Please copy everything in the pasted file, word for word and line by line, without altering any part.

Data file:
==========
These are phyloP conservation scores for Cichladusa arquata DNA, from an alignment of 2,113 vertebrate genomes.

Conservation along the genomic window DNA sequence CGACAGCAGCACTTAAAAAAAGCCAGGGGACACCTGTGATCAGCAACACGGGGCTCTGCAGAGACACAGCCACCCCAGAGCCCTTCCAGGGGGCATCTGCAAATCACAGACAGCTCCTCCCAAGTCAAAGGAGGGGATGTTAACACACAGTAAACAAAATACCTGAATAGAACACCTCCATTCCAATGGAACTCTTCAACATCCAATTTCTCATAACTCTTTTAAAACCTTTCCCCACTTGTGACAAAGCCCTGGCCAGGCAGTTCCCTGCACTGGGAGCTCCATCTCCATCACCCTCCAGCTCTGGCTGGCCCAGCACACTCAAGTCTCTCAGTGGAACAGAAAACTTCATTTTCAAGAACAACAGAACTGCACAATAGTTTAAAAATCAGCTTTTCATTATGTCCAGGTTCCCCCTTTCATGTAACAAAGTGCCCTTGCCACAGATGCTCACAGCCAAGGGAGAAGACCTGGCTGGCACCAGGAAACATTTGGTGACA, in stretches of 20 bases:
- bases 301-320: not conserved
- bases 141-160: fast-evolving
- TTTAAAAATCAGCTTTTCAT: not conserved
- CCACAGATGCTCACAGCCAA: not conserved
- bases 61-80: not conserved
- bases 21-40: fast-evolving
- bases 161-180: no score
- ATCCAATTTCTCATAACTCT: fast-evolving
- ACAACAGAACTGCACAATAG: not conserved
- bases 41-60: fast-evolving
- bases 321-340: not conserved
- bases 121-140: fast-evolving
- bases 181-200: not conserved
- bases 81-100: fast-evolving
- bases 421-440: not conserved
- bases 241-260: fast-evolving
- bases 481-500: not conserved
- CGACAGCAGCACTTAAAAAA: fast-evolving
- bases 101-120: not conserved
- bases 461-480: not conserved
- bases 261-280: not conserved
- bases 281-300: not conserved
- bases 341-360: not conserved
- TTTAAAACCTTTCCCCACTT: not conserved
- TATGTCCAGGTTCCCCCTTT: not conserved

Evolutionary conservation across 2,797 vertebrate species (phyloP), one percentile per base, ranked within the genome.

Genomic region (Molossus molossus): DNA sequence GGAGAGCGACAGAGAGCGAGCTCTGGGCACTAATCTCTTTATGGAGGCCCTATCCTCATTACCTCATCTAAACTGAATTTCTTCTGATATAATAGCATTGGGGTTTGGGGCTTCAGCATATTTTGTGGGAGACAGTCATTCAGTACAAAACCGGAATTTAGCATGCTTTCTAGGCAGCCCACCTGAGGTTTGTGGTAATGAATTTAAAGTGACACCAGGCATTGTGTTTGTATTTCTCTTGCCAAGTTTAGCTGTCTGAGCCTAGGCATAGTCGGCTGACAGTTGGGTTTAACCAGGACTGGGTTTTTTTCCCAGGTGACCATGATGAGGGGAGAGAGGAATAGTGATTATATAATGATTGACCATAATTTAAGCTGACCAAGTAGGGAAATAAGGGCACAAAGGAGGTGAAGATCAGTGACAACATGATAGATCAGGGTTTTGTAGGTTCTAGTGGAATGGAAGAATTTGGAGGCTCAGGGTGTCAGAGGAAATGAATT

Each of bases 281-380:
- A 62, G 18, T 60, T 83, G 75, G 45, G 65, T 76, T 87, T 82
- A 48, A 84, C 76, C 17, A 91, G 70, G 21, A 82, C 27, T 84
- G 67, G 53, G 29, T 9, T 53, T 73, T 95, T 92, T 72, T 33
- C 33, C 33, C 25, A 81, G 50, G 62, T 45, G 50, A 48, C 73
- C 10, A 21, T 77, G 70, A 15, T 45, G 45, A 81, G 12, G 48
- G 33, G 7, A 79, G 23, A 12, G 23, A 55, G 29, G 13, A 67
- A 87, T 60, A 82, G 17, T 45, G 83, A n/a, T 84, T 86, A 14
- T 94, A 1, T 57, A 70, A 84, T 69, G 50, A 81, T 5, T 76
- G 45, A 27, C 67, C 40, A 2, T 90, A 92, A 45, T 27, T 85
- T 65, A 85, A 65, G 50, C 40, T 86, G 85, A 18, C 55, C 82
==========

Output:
These are phyloP conservation scores for Cichladusa arquata DNA, from an alignment of 2,113 vertebrate genomes.

Conservation along the genomic window DNA sequence CGACAGCAGCACTTAAAAAAAGCCAGGGGACACCTGTGATCAGCAACACGGGGCTCTGCAGAGACACAGCCACCCCAGAGCCCTTCCAGGGGGCATCTGCAAATCACAGACAGCTCCTCCCAAGTCAAAGGAGGGGATGTTAACACACAGTAAACAAAATACCTGAATAGAACACCTCCATTCCAATGGAACTCTTCAACATCCAATTTCTCATAACTCTTTTAAAACCTTTCCCCACTTGTGACAAAGCCCTGGCCAGGCAGTTCCCTGCACTGGGAGCTCCATCTCCATCACCCTCCAGCTCTGGCTGGCCCAGCACACTCAAGTCTCTCAGTGGAACAGAAAACTTCATTTTCAAGAACAACAGAACTGCACAATAGTTTAAAAATCAGCTTTTCATTATGTCCAGGTTCCCCCTTTCATGTAACAAAGTGCCCTTGCCACAGATGCTCACAGCCAAGGGAGAAGACCTGGCTGGCACCAGGAAACATTTGGTGACA, in stretches of 20 bases:
- bases 301-320: not conserved
- bases 141-160: fast-evolving
- TTTAAAAATCAGCTTTTCAT: not conserved
- CCACAGATGCTCACAGCCAA: not conserved
- bases 61-80: not conserved
- bases 21-40: fast-evolving
- bases 161-180: no score
- ATCCAATTTCTCATAACTCT: fast-evolving
- ACAACAGAACTGCACAATAG: not conserved
- bases 41-60: fast-evolving
- bases 321-340: not conserved
- bases 121-140: fast-evolving
- bases 181-200: not conserved
- bases 81-100: fast-evolving
- bases 421-440: not conserved
- bases 241-260: fast-evolving
- bases 481-500: not conserved
- CGACAGCAGCACTTAAAAAA: fast-evolving
- bases 101-120: not conserved
- bases 461-480: not conserved
- bases 261-280: not conserved
- bases 281-300: not conserved
- bases 341-360: not conserved
- TTTAAAACCTTTCCCCACTT: not conserved
- TATGTCCAGGTTCCCCCTTT: not conserved

Evolutionary conservation across 2,797 vertebrate species (phyloP), one percentile per base, ranked within the genome.

Genomic region (Molossus molossus): DNA sequence GGAGAGCGACAGAGAGCGAGCTCTGGGCACTAATCTCTTTATGGAGGCCCTATCCTCATTACCTCATCTAAACTGAATTTCTTCTGATATAATAGCATTGGGGTTTGGGGCTTCAGCATATTTTGTGGGAGACAGTCATTCAGTACAAAACCGGAATTTAGCATGCTTTCTAGGCAGCCCACCTGAGGTTTGTGGTAATGAATTTAAAGTGACACCAGGCATTGTGTTTGTATTTCTCTTGCCAAGTTTAGCTGTCTGAGCCTAGGCATAGTCGGCTGACAGTTGGGTTTAACCAGGACTGGGTTTTTTTCCCAGGTGACCATGATGAGGGGAGAGAGGAATAGTGATTATATAATGATTGACCATAATTTAAGCTGACCAAGTAGGGAAATAAGGGCACAAAGGAGGTGAAGATCAGTGACAACATGATAGATCAGGGTTTTGTAGGTTCTAGTGGAATGGAAGAATTTGGAGGCTCAGGGTGTCAGAGGAAATGAATT

Each of bases 281-380:
- A 62, G 18, T 60, T 83, G 75, G 45, G 65, T 76, T 87, T 82
- A 48, A 84, C 76, C 17, A 91, G 70, G 21, A 82, C 27, T 84
- G 67, G 53, G 29, T 9, T 53, T 73, T 95, T 92, T 72, T 33
- C 33, C 33, C 25, A 81, G 50, G 62, T 45, G 50, A 48, C 73
- C 10, A 21, T 77, G 70, A 15, T 45, G 45, A 81, G 12, G 48
- G 33, G 7, A 79, G 23, A 12, G 23, A 55, G 29, G 13, A 67
- A 87, T 60, A 82, G 17, T 45, G 83, A n/a, T 84, T 86, A 14
- T 94, A 1, T 57, A 70, A 84, T 69, G 50, A 81, T 5, T 76
- G 45, A 27, C 67, C 40, A 2, T 90, A 92, A 45, T 27, T 85
- T 65, A 85, A 65, G 50, C 40, T 86, G 85, A 18, C 55, C 82